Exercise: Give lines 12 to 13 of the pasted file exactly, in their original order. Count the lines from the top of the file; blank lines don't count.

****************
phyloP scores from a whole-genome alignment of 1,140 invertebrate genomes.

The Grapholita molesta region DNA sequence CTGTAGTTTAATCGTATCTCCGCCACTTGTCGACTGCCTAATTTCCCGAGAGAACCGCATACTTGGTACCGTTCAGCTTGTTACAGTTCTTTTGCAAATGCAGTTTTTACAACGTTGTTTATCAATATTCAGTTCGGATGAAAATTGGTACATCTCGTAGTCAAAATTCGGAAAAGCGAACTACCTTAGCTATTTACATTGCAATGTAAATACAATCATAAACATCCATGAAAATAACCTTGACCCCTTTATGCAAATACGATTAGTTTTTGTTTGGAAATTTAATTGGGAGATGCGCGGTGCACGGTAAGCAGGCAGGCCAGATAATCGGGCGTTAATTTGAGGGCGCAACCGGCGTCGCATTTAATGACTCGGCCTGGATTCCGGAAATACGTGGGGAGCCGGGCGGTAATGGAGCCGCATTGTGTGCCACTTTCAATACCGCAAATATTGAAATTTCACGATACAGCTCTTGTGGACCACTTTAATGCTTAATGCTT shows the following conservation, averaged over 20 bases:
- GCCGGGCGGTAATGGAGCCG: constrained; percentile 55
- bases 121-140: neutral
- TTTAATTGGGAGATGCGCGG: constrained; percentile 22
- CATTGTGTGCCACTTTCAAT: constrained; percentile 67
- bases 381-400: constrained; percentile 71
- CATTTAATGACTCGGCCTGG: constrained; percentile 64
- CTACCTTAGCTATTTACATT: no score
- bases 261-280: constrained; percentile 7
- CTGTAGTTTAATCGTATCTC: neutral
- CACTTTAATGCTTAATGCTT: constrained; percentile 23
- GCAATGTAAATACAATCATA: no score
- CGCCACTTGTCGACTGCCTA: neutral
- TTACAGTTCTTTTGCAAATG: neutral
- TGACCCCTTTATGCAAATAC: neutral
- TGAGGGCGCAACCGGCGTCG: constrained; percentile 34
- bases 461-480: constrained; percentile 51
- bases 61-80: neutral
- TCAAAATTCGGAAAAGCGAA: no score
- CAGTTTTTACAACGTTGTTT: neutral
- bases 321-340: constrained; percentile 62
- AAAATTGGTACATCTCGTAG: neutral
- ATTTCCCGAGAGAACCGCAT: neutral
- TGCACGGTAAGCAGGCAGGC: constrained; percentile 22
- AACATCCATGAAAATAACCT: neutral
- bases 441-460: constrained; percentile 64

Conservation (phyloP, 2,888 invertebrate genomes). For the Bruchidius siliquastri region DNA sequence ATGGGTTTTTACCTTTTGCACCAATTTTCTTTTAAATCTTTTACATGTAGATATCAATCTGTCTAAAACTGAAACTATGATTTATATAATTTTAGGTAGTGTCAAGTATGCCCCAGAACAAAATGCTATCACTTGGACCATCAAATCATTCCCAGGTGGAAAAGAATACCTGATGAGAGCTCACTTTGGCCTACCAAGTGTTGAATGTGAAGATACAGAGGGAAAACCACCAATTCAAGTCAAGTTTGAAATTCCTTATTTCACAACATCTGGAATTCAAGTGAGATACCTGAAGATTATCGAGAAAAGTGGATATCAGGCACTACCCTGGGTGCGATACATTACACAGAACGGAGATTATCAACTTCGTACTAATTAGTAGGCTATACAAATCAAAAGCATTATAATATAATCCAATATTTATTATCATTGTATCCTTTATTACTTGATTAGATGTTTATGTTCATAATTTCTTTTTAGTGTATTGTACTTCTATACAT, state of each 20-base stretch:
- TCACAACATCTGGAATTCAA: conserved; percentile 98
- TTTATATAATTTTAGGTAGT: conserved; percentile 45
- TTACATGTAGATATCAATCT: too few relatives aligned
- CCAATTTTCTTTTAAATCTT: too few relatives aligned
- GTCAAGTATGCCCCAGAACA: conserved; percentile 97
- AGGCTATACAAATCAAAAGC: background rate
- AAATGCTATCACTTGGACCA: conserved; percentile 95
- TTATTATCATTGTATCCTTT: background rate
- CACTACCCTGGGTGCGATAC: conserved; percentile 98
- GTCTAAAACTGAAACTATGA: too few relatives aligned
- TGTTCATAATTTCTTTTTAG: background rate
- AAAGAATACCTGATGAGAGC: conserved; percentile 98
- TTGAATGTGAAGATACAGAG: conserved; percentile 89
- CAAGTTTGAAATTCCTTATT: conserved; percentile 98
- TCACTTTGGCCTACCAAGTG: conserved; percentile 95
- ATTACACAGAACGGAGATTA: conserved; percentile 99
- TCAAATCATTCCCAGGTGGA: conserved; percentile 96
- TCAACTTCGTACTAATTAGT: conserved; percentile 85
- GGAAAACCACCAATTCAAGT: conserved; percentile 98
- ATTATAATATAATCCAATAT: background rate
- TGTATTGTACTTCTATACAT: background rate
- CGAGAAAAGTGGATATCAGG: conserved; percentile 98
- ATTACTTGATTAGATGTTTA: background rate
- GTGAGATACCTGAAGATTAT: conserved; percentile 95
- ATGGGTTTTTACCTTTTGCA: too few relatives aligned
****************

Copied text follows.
- CACTTTAATGCTTAATGCTT: constrained; percentile 23
- GCAATGTAAATACAATCATA: no score